I’m a Green Lantern fan; it’s probably my favorite of the DC properties, I love the concept of being able to make your will manifest through a ring, the space cop, space opera, and cosmic weirdness. All greatly appeal to me; I think Geoff Johns has done a fantastic job, expanding the Green Lantern concept, while showing respect to all that have come before.
The new Green Lantern movie marks a big test for DC Entertainment as it is the first foundation of a cinematic DC universe, and Green Lantern’s first outing as a major potential film franchise beyond comics.I’ve been looking forward to this movie since it was announced. The script was said to be great — New Zealander Martin Campbell has a great ability as a action film director and establishing franchises, Ryan Reynolds while not my first choice (that would be his Two Guys, A Girl and a Pizza Place
co-star Nathan Fillion) and Mark Strong was perfect for Sinestro. Now that Green Lantern had been released, I was yellow with fear — the movie has been absolutely pummeled with bad and disappointed reviews. It turns out, however, I enjoyed the film far more than I thought I would. I think it’s a worthy first step and think the best comparison would be the original X-Men movie.
The production design of the characters was superb; most of the massive Green Lantern core were brought vividly to life. Michael Clarke Duncan as Kilowog, and Geoffrey Rush as Tomar-Re perfectly capture their characters. Rush acts as our guide to the Green Lantern legend — what it is and how it operates — and Clarke Duncan has the tough but compassionate role of drill sergeant Kilowog.But the big question is how does Ryan Reynolds do as Hal Jordan? I’m happy to say that I believe Ryan Reynolds understands the character. He displays the sincerity and confidence as well as the self doubt. The problem with being Hal Jordan in any incarnation is the actor has to find the right balance between confidence and arrogance that Hal Jordan possesses — it is very difficult to get right. Hal is a very normal person; he makes mistakes and bad decisions but he also doesn’t give up. Reynolds displaces this quality exactly as it should be. Mark Strong as mentioned before is absolutely perfect as Sinestro; he is very much the flipside to Reynolds’ Hal Jordan — his arrogance and ego are all there, and there are definitely signs of a menace that he will come to embody. Blake Lively as Carol Ferris, I feel, is the weakest link in the cast. She is adequate, but she doesn’t really bring the whip-smart instincts that Carol possesses. The script and the actress lets Carol Ferris the character down.The script was very loosely based on Geoff Johns’ Secret Origin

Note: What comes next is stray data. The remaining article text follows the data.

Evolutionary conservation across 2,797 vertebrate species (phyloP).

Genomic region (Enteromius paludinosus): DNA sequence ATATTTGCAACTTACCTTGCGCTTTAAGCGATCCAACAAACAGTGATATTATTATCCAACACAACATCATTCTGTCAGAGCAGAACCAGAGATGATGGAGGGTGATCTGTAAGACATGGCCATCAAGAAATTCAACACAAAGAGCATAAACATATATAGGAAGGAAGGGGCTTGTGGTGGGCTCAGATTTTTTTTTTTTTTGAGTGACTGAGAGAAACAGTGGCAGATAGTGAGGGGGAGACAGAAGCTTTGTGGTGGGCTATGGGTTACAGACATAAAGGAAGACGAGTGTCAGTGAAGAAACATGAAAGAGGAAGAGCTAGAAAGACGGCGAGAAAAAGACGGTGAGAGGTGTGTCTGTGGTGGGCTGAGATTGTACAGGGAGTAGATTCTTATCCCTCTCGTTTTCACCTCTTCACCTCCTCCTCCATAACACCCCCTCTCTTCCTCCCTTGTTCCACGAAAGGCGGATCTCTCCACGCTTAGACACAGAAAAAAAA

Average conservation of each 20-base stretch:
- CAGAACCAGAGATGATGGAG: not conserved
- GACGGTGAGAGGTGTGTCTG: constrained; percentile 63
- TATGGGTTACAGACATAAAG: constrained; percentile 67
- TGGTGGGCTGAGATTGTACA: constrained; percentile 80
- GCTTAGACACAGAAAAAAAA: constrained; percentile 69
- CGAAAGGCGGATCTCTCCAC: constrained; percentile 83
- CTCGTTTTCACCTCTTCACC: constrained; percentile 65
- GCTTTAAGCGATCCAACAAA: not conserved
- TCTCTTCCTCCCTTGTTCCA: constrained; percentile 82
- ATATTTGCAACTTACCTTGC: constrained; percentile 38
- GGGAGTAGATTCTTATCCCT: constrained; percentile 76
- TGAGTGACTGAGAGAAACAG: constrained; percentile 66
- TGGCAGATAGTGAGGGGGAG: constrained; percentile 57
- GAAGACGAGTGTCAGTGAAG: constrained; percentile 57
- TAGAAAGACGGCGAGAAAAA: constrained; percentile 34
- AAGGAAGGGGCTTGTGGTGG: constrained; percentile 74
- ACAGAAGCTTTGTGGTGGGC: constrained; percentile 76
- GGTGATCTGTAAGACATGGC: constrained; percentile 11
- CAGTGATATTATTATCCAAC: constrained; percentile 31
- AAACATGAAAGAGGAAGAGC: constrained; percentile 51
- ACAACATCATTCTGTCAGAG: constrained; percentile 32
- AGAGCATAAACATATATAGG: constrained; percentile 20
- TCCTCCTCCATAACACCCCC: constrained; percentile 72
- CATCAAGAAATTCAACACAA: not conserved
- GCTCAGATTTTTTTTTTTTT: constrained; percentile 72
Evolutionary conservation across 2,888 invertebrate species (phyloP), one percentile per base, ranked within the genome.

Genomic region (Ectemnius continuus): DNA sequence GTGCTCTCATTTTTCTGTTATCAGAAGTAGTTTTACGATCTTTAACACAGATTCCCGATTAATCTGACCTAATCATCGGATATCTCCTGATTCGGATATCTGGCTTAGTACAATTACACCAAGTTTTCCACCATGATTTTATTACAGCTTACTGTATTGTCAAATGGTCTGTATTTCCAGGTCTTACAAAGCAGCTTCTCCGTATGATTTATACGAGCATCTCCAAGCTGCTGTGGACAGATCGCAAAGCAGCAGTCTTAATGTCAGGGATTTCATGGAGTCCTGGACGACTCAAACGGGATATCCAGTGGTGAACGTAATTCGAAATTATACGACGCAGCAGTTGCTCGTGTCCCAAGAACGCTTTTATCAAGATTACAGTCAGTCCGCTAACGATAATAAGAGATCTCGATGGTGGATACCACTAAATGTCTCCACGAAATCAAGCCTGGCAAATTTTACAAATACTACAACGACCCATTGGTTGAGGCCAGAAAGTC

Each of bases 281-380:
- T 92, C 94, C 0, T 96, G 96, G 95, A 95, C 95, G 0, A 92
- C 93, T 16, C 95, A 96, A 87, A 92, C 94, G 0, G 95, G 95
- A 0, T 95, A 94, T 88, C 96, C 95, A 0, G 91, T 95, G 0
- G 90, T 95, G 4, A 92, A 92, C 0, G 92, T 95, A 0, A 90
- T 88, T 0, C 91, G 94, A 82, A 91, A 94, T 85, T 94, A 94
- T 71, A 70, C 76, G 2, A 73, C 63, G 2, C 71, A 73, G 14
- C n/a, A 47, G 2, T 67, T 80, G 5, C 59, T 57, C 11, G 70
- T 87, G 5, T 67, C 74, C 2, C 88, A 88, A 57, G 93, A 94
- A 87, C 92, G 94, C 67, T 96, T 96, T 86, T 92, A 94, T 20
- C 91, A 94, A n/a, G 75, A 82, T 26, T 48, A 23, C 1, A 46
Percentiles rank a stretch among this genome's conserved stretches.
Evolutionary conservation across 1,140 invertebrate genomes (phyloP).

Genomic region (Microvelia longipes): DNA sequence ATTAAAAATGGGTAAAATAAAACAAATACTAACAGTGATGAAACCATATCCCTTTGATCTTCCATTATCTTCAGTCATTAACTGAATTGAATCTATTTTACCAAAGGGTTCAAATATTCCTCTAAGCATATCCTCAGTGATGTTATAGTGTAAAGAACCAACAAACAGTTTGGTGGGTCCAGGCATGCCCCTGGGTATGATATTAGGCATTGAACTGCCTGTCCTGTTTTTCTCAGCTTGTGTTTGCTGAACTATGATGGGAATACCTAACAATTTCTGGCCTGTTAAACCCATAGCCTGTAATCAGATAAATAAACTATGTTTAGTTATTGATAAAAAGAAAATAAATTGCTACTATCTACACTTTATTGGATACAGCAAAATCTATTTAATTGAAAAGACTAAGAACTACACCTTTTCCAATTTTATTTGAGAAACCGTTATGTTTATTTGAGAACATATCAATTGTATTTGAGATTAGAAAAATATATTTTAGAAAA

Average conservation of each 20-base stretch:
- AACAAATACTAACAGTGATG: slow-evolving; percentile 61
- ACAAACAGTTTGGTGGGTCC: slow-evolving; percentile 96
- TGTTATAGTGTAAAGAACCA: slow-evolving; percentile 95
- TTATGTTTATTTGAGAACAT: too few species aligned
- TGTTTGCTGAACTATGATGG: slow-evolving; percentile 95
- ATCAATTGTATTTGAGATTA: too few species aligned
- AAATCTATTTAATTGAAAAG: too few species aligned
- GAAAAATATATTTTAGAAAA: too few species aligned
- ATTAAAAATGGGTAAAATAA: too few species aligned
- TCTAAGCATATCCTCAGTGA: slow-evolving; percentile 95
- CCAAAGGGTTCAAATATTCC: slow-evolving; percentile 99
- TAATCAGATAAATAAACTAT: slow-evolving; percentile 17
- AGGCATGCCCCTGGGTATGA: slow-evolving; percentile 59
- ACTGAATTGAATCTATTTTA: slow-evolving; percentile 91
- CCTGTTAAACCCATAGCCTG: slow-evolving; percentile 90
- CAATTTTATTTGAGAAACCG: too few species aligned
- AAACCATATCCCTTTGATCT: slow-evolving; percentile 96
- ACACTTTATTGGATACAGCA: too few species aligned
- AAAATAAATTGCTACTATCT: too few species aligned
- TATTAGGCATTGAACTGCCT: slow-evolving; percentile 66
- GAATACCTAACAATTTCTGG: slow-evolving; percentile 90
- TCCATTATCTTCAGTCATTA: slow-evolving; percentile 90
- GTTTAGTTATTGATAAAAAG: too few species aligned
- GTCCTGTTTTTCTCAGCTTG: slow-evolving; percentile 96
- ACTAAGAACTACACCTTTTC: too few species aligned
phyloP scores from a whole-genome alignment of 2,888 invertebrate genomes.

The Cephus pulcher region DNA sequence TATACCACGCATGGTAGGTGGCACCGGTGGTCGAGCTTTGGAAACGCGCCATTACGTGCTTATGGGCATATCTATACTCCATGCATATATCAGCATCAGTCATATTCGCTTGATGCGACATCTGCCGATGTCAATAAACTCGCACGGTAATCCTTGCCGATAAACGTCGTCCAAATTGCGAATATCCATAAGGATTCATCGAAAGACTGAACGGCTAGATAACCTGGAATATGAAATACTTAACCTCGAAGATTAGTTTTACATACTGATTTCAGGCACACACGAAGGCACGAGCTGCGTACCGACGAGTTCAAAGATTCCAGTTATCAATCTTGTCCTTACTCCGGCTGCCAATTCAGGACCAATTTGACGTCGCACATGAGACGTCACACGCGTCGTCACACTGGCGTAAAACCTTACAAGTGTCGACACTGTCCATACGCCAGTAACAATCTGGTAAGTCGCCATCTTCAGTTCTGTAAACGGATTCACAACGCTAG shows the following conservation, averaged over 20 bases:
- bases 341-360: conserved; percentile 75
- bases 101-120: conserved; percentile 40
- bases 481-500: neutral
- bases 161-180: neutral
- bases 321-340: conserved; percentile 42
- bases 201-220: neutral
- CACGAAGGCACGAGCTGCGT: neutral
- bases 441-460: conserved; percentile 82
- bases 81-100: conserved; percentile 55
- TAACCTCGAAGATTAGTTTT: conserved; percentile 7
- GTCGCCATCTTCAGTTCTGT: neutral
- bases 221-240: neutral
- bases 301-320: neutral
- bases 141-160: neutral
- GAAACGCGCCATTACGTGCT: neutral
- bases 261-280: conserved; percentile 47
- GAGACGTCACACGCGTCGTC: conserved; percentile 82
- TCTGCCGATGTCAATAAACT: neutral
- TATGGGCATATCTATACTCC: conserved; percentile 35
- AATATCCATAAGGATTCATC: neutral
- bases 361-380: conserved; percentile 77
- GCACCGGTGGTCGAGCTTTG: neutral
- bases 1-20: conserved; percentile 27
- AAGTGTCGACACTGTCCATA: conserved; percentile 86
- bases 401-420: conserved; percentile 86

story arc and while the two main characters — Hal Jordan and Sinestro — are pitch perfect, I really feel they should have just used the story arcs for Hector Hammond and Carol Ferris as presented in that story. In Secret Origin
, Carol is in firm control of her company and doesn’t want Hal Jordan anywhere near it. She is determined to succeed; however the twist in the tale is that she is barely holding it together caring for her sick father and the guilt of their part in Hal’s father’s death while trying to keep up appearances. This makes Carol a much more interesting and three-dimensional character and unfortunately I don’t believe Blake Lively has the acting chops to pull off such a character — more’s the pity. Also I believe that her chemistry with Reynolds isn’t there and having a good romantic chemistry between the two characters is crucial for any sequel.